Chicago aviation officers broke with standard operating procedures when they forcibly removed and dragged a man off a United flight after he refused to give up his seat last month, the head of the city’s Department of Aviation told a Senate panel on Thursday.
“As someone who has spent more than three decades in the aviation industry, that a passenger at one of our airports was injured in this way is deeply saddening and personally offensive,” said Chicago Aviation Commissioner Ginger Evans, who apologized to the passenger, David Dao, and his family. “This is not how we do business and these actions will not be tolerated.”
Four aviation security officers were put on leave in connection with the April 9 incident. Chicago’s Office of the Inspector General is conducting a separate probe.
Evans’s comments came during testimony before the Senate subcommittee on aviation operations, safety and security. It was the second of two Capitol Hill hearings this week examining the circumstances that led to Dao’s removal from the Louisville-bound flight.
“As the title of this hearing makes clear, this is about asking questions,” said Sen. Roy Blunt (R-Mo.), chairman of the subcommittee. “But even more importantly, it’s about getting answers for the traveling public.”
Video footage of a bloodied Dao, screaming as he was taken off the plane, drew international condemnation and calls for a boycott of United. Dao suffered a concussion, broken nose and lost two teeth in the fracas. Late last month, he agreed to a confidential settlement with United.
“What happened to Dr. Dao is just simply unconscionable,” Sen. Bill Nelson (Fla.), the ranking Democrat on the full committee, said in his opening statement. “Talk to any passenger and they feel like they’re being treated like self-loading cargo, rather than as they should be, as very valued customers. They feel very taken advantage of and are getting sick and tired of it.”
Evans’s statements were the strongest to date from the agency that manages Chicago’s two airports and in sharp contrast to the account in an incident report released last month that said the officers used “minimal but necessary force” to remove Dao. That report, along with other documents, were released in response to a request by conservative watchdog group Judicial Watch. The report also said that Dao “responded repeatedly in an aggressive manner” when asked to leave the plane and swung his arms “up and down, fast and violently.”
But on Thursday, Evans said her review showed that the security officers involved in the incident “failed to provide Dr. Dao and his family with the respect we demand be given all of the traveling public flying in and out of Chicago.”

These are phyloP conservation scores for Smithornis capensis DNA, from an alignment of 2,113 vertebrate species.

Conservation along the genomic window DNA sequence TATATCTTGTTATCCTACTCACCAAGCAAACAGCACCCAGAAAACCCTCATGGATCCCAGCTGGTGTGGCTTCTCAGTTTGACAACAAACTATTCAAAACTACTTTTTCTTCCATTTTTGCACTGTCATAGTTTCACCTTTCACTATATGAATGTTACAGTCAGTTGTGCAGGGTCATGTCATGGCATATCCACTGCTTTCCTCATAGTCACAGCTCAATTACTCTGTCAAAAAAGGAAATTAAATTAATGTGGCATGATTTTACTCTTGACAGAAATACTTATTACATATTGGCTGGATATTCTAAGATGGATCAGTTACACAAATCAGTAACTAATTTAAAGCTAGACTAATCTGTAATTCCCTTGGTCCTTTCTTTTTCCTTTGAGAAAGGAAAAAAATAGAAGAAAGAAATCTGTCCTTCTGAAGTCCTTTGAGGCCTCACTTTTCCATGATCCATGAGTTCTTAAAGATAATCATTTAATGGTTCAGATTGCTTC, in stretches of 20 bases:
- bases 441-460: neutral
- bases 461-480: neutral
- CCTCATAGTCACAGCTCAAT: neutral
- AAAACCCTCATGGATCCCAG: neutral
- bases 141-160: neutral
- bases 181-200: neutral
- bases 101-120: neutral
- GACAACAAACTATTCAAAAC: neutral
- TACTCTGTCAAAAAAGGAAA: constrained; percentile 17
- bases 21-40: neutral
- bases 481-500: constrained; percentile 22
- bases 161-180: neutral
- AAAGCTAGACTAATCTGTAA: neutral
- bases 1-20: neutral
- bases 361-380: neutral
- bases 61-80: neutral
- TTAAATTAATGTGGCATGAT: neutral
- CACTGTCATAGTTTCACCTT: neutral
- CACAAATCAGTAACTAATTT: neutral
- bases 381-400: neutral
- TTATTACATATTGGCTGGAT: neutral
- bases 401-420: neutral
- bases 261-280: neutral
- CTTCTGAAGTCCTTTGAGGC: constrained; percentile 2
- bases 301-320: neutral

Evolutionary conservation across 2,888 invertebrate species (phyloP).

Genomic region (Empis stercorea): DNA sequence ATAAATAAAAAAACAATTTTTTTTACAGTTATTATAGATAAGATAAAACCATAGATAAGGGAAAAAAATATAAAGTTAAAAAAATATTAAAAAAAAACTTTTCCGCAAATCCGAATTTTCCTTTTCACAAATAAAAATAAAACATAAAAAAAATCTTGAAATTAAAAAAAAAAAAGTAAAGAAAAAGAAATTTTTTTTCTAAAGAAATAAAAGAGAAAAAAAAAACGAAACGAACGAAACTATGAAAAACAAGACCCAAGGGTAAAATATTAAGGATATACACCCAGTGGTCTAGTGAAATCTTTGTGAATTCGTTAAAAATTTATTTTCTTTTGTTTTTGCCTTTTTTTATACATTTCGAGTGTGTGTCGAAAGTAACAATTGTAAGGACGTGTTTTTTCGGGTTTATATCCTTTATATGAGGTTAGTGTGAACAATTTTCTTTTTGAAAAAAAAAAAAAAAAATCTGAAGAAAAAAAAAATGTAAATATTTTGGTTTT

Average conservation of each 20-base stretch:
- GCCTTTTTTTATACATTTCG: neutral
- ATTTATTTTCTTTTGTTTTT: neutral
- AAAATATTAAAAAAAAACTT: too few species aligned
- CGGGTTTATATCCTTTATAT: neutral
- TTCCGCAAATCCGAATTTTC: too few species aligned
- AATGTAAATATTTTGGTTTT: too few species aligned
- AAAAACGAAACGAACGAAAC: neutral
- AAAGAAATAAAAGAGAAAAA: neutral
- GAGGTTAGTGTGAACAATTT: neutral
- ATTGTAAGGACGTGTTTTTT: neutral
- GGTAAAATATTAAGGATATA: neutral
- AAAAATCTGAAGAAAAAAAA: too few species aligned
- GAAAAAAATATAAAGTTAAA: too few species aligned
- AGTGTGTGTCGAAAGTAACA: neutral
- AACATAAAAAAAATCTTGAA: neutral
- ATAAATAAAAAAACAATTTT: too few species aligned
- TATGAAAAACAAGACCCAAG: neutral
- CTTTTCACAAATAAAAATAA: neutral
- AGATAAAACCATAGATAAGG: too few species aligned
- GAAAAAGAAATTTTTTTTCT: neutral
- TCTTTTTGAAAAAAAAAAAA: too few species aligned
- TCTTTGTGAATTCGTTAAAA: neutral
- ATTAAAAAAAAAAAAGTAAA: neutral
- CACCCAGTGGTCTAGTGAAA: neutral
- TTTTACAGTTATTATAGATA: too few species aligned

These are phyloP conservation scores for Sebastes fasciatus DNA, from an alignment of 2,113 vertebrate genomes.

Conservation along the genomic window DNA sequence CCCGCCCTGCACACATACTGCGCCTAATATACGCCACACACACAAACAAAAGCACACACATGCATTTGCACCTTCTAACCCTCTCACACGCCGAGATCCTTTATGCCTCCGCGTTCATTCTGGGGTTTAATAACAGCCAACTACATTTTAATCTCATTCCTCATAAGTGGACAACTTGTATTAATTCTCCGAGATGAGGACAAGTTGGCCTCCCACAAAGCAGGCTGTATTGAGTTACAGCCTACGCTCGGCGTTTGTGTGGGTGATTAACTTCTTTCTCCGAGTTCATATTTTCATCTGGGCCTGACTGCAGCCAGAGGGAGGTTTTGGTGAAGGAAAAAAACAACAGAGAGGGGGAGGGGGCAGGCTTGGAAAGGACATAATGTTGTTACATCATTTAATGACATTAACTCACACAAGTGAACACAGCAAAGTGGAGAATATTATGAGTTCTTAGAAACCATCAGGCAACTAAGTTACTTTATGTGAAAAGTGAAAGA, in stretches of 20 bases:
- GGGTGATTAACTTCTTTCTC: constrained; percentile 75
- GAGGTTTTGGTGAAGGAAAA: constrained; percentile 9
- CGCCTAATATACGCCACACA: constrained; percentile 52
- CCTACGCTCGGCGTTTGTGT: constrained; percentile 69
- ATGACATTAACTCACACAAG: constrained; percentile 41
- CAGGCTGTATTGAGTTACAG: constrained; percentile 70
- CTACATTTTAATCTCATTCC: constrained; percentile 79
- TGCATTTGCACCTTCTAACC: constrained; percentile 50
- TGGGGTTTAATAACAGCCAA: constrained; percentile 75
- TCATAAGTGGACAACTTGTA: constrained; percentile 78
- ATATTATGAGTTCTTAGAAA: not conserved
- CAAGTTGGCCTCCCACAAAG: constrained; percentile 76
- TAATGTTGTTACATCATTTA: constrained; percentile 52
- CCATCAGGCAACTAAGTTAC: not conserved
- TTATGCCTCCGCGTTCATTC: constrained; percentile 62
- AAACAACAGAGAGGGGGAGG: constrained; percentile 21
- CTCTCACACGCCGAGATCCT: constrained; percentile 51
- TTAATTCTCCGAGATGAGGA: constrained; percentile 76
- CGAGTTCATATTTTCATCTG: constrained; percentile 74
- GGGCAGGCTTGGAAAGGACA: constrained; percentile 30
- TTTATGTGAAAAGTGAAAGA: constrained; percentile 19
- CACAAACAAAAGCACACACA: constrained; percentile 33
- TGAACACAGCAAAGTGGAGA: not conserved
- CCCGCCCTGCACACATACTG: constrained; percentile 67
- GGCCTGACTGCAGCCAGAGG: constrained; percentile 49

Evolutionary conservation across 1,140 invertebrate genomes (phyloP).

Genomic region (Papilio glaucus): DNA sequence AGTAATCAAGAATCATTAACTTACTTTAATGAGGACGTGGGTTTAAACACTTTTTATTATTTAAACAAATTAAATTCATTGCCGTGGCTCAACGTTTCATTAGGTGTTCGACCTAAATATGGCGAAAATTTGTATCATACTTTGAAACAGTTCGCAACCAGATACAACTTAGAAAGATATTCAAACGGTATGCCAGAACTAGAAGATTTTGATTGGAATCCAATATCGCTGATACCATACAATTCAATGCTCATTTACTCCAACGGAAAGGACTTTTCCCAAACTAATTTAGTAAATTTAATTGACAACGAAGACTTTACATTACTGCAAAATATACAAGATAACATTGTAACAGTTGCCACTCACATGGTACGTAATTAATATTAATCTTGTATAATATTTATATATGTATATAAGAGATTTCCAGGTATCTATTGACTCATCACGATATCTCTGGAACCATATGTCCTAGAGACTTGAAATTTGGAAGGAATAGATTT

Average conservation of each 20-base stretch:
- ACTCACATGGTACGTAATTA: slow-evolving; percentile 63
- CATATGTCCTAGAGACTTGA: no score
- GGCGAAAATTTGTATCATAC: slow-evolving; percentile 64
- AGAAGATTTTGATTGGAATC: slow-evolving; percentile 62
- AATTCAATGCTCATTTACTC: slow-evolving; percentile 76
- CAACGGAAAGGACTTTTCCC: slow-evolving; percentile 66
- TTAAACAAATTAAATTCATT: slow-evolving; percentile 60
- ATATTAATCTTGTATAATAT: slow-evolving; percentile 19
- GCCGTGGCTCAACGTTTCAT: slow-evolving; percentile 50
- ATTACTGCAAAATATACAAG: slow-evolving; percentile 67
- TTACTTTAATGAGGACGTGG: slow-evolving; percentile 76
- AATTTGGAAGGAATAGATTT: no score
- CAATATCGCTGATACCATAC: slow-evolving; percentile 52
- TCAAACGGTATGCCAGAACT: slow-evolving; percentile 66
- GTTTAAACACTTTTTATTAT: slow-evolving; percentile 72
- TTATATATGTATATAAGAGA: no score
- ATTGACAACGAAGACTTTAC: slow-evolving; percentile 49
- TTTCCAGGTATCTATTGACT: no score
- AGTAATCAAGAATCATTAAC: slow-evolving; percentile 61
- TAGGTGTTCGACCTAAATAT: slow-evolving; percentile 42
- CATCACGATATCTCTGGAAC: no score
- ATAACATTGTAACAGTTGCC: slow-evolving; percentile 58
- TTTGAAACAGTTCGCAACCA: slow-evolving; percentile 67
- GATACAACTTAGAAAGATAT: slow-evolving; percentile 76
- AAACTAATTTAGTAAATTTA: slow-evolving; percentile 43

She added, “These actions are not condoned by the Chicago Department of Aviation.”
Evans said that the department has changed procedures to ensure that Chicago police, not aviation officers, will be the lead responders for disturbances onboard aircraft. The department also has amended procedures to align with United’s announcement that officers will no longer be allowed on planes unless it is a safety or security issue. Evans said they are working with other airlines to standardize that policy.
United chief executive Oscar Munoz, who testified at Tuesday’s hearing before the House Transportation Committee, did not appear. His absence was noted by Nelson, who told Scott Kirby, United’s president who did testify, that “I’m sorry you were sent here to be the sacrificial lamb.”
Kirby pushed back against lawmakers who said the industry has ignored its customers. Kirby said change fees, baggage charges and overbooking help keep fares low.
In response to a question from Sen. Roger Wicker (R-Miss.), Kirby said that aside from the incident involving Dao, things “were going really well” for the airline.
“United is running the best airline it has in its history,” he said.
Sen. James M. Inhofe (R-Okla.) praised United for moving quickly to prevent a repeat of the dragging incident, which drew a level of outrage that was “unprecedented.”
“What you’ve done in 30 days is pretty impressive,” Inhofe said. “I don’t recall any time when [Congress has] been able to work as fast as you have in correcting a problem.”
In addition to the settlement with Dao, the airline also announced several steps it is taking to improve customer service.
But others on the panel disagreed. Democrats said the United incident and other problems demonstrate the need for a “Passenger Bill of Rights.”
“Airlines have replaced the customer service counter with the customer suffering counter,” said Sen. Edward J. Markey (D. Mass).
Added Sen. Catherine Cortez Masto (D-Nev.): “I have a theory. If we require all executives to fly at the back of the plane the consumer experience would be better.”